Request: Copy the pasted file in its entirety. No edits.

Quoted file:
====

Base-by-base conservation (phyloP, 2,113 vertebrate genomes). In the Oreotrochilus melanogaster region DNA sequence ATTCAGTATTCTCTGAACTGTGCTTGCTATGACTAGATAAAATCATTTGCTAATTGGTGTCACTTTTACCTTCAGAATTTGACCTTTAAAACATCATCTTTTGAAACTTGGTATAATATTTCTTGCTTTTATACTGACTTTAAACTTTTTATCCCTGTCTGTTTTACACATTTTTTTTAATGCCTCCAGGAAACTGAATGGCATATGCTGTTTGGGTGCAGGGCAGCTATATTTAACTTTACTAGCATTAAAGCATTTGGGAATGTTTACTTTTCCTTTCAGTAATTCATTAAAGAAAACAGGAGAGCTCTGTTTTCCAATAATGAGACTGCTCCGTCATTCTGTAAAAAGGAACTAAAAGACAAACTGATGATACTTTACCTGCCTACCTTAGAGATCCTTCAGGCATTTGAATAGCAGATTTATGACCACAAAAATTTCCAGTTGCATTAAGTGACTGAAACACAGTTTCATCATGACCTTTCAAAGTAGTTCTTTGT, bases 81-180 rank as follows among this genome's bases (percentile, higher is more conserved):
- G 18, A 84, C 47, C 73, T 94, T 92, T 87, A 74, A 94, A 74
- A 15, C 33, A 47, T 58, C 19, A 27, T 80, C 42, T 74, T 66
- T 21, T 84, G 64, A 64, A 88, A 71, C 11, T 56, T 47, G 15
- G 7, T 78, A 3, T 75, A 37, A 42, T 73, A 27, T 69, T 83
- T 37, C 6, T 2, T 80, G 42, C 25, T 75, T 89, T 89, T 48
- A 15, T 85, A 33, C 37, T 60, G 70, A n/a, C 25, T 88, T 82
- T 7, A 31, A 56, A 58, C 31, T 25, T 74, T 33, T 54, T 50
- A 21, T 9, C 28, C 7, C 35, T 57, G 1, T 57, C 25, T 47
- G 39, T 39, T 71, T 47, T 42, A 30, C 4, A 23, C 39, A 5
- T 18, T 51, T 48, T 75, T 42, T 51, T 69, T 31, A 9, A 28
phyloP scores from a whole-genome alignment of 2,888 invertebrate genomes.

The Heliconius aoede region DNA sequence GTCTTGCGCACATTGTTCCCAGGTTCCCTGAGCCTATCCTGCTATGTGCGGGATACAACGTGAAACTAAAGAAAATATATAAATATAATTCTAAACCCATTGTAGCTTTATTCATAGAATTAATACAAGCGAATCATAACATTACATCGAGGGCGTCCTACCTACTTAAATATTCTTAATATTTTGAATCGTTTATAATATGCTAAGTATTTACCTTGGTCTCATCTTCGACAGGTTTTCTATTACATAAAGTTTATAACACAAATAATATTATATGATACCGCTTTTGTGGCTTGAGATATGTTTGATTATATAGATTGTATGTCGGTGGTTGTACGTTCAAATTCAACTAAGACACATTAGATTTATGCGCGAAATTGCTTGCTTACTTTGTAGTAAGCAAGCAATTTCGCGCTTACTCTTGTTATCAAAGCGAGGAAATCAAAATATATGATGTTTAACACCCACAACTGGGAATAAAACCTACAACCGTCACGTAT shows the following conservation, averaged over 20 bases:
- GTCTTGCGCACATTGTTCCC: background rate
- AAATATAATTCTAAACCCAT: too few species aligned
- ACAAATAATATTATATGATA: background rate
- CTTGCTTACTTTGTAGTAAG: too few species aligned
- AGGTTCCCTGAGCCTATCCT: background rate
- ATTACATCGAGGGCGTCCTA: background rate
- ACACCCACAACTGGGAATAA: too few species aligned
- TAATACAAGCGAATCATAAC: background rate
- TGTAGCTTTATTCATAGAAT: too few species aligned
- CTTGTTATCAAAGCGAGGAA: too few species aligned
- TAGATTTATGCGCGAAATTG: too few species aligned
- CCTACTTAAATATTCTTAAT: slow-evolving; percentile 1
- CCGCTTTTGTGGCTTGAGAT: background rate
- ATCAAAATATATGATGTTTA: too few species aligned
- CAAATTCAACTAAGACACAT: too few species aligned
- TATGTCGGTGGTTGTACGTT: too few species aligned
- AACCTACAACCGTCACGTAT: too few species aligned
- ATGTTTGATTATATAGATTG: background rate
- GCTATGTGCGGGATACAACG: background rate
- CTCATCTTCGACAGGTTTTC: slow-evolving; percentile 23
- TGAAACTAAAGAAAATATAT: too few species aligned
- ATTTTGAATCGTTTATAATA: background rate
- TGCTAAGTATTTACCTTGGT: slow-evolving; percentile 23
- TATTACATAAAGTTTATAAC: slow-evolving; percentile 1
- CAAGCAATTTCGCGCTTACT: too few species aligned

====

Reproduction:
Base-by-base conservation (phyloP, 2,113 vertebrate genomes). In the Oreotrochilus melanogaster region DNA sequence ATTCAGTATTCTCTGAACTGTGCTTGCTATGACTAGATAAAATCATTTGCTAATTGGTGTCACTTTTACCTTCAGAATTTGACCTTTAAAACATCATCTTTTGAAACTTGGTATAATATTTCTTGCTTTTATACTGACTTTAAACTTTTTATCCCTGTCTGTTTTACACATTTTTTTTAATGCCTCCAGGAAACTGAATGGCATATGCTGTTTGGGTGCAGGGCAGCTATATTTAACTTTACTAGCATTAAAGCATTTGGGAATGTTTACTTTTCCTTTCAGTAATTCATTAAAGAAAACAGGAGAGCTCTGTTTTCCAATAATGAGACTGCTCCGTCATTCTGTAAAAAGGAACTAAAAGACAAACTGATGATACTTTACCTGCCTACCTTAGAGATCCTTCAGGCATTTGAATAGCAGATTTATGACCACAAAAATTTCCAGTTGCATTAAGTGACTGAAACACAGTTTCATCATGACCTTTCAAAGTAGTTCTTTGT, bases 81-180 rank as follows among this genome's bases (percentile, higher is more conserved):
- G 18, A 84, C 47, C 73, T 94, T 92, T 87, A 74, A 94, A 74
- A 15, C 33, A 47, T 58, C 19, A 27, T 80, C 42, T 74, T 66
- T 21, T 84, G 64, A 64, A 88, A 71, C 11, T 56, T 47, G 15
- G 7, T 78, A 3, T 75, A 37, A 42, T 73, A 27, T 69, T 83
- T 37, C 6, T 2, T 80, G 42, C 25, T 75, T 89, T 89, T 48
- A 15, T 85, A 33, C 37, T 60, G 70, A n/a, C 25, T 88, T 82
- T 7, A 31, A 56, A 58, C 31, T 25, T 74, T 33, T 54, T 50
- A 21, T 9, C 28, C 7, C 35, T 57, G 1, T 57, C 25, T 47
- G 39, T 39, T 71, T 47, T 42, A 30, C 4, A 23, C 39, A 5
- T 18, T 51, T 48, T 75, T 42, T 51, T 69, T 31, A 9, A 28
phyloP scores from a whole-genome alignment of 2,888 invertebrate genomes.

The Heliconius aoede region DNA sequence GTCTTGCGCACATTGTTCCCAGGTTCCCTGAGCCTATCCTGCTATGTGCGGGATACAACGTGAAACTAAAGAAAATATATAAATATAATTCTAAACCCATTGTAGCTTTATTCATAGAATTAATACAAGCGAATCATAACATTACATCGAGGGCGTCCTACCTACTTAAATATTCTTAATATTTTGAATCGTTTATAATATGCTAAGTATTTACCTTGGTCTCATCTTCGACAGGTTTTCTATTACATAAAGTTTATAACACAAATAATATTATATGATACCGCTTTTGTGGCTTGAGATATGTTTGATTATATAGATTGTATGTCGGTGGTTGTACGTTCAAATTCAACTAAGACACATTAGATTTATGCGCGAAATTGCTTGCTTACTTTGTAGTAAGCAAGCAATTTCGCGCTTACTCTTGTTATCAAAGCGAGGAAATCAAAATATATGATGTTTAACACCCACAACTGGGAATAAAACCTACAACCGTCACGTAT shows the following conservation, averaged over 20 bases:
- GTCTTGCGCACATTGTTCCC: background rate
- AAATATAATTCTAAACCCAT: too few species aligned
- ACAAATAATATTATATGATA: background rate
- CTTGCTTACTTTGTAGTAAG: too few species aligned
- AGGTTCCCTGAGCCTATCCT: background rate
- ATTACATCGAGGGCGTCCTA: background rate
- ACACCCACAACTGGGAATAA: too few species aligned
- TAATACAAGCGAATCATAAC: background rate
- TGTAGCTTTATTCATAGAAT: too few species aligned
- CTTGTTATCAAAGCGAGGAA: too few species aligned
- TAGATTTATGCGCGAAATTG: too few species aligned
- CCTACTTAAATATTCTTAAT: slow-evolving; percentile 1
- CCGCTTTTGTGGCTTGAGAT: background rate
- ATCAAAATATATGATGTTTA: too few species aligned
- CAAATTCAACTAAGACACAT: too few species aligned
- TATGTCGGTGGTTGTACGTT: too few species aligned
- AACCTACAACCGTCACGTAT: too few species aligned
- ATGTTTGATTATATAGATTG: background rate
- GCTATGTGCGGGATACAACG: background rate
- CTCATCTTCGACAGGTTTTC: slow-evolving; percentile 23
- TGAAACTAAAGAAAATATAT: too few species aligned
- ATTTTGAATCGTTTATAATA: background rate
- TGCTAAGTATTTACCTTGGT: slow-evolving; percentile 23
- TATTACATAAAGTTTATAAC: slow-evolving; percentile 1
- CAAGCAATTTCGCGCTTACT: too few species aligned